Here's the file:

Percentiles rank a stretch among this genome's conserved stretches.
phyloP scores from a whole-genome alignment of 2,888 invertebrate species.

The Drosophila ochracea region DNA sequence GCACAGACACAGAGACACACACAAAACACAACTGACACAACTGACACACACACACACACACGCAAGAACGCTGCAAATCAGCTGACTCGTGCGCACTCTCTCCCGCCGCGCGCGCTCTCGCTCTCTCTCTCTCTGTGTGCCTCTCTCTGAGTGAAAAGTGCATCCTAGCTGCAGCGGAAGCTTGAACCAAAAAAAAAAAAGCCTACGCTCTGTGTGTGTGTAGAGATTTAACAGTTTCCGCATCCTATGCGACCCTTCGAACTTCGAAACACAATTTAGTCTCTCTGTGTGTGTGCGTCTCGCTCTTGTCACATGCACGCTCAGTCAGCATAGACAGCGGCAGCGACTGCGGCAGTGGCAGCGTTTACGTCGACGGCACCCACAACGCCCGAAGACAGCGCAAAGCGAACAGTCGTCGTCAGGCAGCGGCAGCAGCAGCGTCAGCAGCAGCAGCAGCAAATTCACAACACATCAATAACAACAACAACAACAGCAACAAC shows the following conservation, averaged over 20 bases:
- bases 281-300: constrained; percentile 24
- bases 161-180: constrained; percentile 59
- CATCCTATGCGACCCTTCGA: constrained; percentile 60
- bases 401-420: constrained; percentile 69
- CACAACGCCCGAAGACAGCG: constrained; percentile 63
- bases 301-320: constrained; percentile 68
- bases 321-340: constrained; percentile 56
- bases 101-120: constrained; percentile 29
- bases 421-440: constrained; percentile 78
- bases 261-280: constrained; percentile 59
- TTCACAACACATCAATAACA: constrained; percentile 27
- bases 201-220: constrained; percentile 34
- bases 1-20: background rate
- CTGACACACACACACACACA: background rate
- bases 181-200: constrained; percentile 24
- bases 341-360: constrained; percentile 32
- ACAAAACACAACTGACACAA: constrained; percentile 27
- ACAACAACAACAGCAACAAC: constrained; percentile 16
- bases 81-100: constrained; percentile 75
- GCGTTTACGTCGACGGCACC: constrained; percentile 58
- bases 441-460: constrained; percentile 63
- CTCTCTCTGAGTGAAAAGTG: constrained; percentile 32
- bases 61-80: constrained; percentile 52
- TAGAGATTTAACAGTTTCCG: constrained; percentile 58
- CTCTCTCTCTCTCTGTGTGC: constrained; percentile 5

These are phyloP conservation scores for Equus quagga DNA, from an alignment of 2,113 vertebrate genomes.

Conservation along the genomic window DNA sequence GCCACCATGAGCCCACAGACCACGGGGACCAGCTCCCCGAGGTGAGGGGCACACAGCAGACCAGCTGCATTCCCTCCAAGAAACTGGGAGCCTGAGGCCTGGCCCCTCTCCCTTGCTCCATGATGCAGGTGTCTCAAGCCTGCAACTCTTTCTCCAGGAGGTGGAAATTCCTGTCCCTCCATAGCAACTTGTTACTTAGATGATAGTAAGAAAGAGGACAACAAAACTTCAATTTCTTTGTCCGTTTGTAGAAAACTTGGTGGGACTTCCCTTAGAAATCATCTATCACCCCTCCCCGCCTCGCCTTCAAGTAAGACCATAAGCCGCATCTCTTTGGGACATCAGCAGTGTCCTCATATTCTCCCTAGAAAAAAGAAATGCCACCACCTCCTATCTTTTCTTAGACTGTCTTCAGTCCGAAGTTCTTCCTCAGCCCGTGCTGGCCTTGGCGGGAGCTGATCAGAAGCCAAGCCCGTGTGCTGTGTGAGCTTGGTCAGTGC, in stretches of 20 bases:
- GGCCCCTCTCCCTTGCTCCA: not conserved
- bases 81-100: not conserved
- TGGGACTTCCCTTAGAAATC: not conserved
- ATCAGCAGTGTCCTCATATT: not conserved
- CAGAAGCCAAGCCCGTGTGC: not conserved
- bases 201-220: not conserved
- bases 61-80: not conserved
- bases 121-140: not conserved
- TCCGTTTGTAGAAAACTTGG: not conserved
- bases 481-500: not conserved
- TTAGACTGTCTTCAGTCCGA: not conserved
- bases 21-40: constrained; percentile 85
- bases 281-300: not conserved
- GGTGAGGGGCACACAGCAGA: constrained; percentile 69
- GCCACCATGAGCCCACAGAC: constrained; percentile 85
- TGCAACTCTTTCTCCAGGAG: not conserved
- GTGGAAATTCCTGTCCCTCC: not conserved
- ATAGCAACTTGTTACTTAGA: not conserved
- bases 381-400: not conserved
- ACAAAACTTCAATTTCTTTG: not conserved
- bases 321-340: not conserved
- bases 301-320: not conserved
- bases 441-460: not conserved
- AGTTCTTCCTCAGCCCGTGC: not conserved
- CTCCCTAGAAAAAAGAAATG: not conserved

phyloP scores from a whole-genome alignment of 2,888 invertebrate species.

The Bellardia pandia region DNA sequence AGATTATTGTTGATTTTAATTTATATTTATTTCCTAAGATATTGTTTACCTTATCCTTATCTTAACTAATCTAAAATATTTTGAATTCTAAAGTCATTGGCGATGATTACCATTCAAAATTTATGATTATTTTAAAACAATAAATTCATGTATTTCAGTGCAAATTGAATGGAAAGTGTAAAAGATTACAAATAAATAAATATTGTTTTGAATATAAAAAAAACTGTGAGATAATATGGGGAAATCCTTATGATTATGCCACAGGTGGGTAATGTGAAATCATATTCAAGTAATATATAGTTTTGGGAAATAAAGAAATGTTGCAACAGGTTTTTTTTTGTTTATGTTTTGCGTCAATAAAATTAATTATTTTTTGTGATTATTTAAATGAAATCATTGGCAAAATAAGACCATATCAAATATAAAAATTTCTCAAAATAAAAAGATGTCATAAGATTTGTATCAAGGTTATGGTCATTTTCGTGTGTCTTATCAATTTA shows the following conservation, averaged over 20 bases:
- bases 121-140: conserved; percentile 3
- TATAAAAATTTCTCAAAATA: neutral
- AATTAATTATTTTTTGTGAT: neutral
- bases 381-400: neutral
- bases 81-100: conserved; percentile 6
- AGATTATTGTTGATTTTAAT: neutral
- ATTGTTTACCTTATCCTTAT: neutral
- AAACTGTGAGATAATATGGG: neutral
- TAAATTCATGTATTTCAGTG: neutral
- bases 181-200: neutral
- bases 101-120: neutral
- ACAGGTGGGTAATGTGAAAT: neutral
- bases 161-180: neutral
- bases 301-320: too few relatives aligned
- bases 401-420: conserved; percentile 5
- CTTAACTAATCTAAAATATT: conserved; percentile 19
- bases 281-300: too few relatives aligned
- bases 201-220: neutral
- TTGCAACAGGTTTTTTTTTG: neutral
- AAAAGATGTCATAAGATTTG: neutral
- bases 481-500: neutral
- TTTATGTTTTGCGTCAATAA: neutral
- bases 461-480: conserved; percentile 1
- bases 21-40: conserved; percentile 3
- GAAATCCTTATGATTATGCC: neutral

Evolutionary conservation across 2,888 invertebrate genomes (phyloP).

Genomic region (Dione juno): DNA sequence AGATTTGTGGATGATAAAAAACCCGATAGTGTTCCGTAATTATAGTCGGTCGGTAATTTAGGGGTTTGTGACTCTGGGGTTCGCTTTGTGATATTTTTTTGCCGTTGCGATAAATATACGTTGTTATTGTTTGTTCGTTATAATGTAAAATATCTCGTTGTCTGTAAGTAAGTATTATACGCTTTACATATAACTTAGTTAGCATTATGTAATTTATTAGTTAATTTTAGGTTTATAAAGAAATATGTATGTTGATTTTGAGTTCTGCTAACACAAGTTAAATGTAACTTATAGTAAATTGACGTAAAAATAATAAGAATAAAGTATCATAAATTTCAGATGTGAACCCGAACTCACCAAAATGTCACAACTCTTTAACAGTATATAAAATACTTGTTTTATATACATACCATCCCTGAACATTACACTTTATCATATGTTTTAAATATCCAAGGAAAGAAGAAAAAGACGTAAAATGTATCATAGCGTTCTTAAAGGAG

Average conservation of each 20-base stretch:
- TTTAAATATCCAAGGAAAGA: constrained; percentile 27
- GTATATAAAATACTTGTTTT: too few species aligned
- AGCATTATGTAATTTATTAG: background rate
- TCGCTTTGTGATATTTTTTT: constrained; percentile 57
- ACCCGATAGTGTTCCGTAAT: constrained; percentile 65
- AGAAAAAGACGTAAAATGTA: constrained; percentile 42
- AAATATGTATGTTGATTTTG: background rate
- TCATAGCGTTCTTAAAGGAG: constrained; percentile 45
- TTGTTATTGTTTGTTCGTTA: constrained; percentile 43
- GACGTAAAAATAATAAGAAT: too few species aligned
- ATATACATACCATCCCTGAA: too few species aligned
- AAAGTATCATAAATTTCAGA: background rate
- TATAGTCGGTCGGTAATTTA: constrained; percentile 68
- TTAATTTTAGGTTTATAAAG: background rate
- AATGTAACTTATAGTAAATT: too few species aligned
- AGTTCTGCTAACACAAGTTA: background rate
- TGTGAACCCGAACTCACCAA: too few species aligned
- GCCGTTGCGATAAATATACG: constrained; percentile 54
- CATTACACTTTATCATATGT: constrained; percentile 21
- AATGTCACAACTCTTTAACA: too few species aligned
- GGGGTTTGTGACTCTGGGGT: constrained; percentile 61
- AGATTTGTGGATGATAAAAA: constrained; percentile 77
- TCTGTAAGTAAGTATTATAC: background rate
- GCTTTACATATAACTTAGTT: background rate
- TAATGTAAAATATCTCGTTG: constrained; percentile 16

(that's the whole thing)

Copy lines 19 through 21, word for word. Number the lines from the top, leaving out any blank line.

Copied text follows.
- bases 341-360: constrained; percentile 32
- ACAAAACACAACTGACACAA: constrained; percentile 27
- ACAACAACAACAGCAACAAC: constrained; percentile 16